<img height="1" width="1" style="display:none" src="https://www.facebook.com/tr?id=1538973079464292&amp;ev=PageView&amp;noscript=1">

Blog Subscribe

Facebook Twitter LinkedIn Copy to Clipboard

Lyme disease is a bacterial infection caused by the bite of an infected black-legged tick. Common symptoms can range from an erythema migrans (EM) rash, to swollen lymph nodes, to joint pain. Untreated Lyme disease, or an infection that is not adequately treated with antibiotics during acute Lyme disease, can allow the bacterium to move to other parts of the body. Later stages of Lyme disease can result in Lyme arthritis (different from rheumatoid arthritis) or neurological Lyme, sometimes resulting in chronic Lyme disease. Lyme disease can also affect your weight. Let’s go through the ways a Lyme infection impacts your body and what changes you might see in your weight.

Ways Lyme Disease May Affect Your Weight

Because of the ways Lyme disease affects your immune system and other parts of the body, you may find that you lose weight. When your body responds to an infection, be it Lyme or another tick-borne disease, it uses calories to try and fight, so you might burn more calories when you’re sick than you usually would. The activation of your immune system can also cause changes in your metabolism, which may affect your weight.

More specifically, Lyme disease can affect you in the following ways, all of which can impact your weight:

Gastrointestinal (GI) Problems

Lyme disease bacteria can enter every system of the body, including the GI tract. Gastrointestinal symptoms of Lyme include nausea, vomiting, diarrhea, and abdominal pain. These can all result in calorie or appetite loss, causing you to lose weight.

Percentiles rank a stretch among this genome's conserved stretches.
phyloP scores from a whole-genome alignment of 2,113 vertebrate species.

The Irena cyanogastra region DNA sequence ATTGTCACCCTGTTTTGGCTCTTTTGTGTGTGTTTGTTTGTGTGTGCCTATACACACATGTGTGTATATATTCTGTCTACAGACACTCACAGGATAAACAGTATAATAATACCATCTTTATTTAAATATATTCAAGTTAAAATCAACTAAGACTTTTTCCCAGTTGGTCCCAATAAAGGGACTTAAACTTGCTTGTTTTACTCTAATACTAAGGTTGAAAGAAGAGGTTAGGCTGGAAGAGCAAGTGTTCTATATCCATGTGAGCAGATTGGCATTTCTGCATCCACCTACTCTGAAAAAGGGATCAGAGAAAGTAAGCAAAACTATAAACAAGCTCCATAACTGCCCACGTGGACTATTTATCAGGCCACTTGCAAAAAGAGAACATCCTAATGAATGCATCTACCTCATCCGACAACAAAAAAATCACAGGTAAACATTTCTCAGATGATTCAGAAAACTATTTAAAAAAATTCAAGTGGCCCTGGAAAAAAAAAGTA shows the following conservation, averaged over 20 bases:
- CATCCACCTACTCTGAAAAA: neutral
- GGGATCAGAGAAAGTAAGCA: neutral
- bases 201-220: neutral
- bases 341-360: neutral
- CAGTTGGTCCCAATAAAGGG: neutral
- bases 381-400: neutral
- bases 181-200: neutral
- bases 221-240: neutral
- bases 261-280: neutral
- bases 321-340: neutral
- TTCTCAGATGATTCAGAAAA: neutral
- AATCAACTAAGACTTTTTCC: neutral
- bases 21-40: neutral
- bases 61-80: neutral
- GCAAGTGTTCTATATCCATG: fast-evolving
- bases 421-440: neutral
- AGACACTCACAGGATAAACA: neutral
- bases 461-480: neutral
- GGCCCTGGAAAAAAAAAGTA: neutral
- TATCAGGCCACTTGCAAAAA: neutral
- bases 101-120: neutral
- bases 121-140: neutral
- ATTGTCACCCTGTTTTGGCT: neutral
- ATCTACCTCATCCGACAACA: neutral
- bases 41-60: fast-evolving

Hormonal Problems

Studies show that up to 41% of people with Lyme disease have hormonal imbalance. In addition to other health issues, this can cause problems with the thyroid, leading to weight changes.

Change in Taste and Lifestyle

Feeling sick can impact your appetite and your desire or ability to exercise. Your eating and activity levels may change. One of the most common Lyme disease symptoms is fatigue, in both early and chronic Lyme. Patients sometimes experience post exertional malaise (PEM), where any type of physical or mental exertion can wipe them out. You might need several days to recover from one day of activity.

Effects on Mental Health

Lyme disease can affect your mental health in ways that may lead to weight loss. These include anorexia (food aversions, changes in smell and taste), depression, anxiety, and changes in mood.

Other Effects on Health

Lyme disease can impact your health in other ways that may subsequently influence your weight, including:

Can Lyme Disease Also Cause Weight Gain?

For many of the same reasons Lyme disease can cause weight loss, it can also cause weight gain. These reasons can include:

  • Changes in metabolism
  • Hormonal fluctuations
  • Lifestyle changes like lack of exercise

Maintaining a Healthy Lifestyle While Fighting Lyme Disease

The best way to control weight fluctuations and to help your body heal while fighting Lyme disease is to maintain a healthy lifestyle. This can be incredibly difficult when you don’t feel well, but there are some things you can do that can help: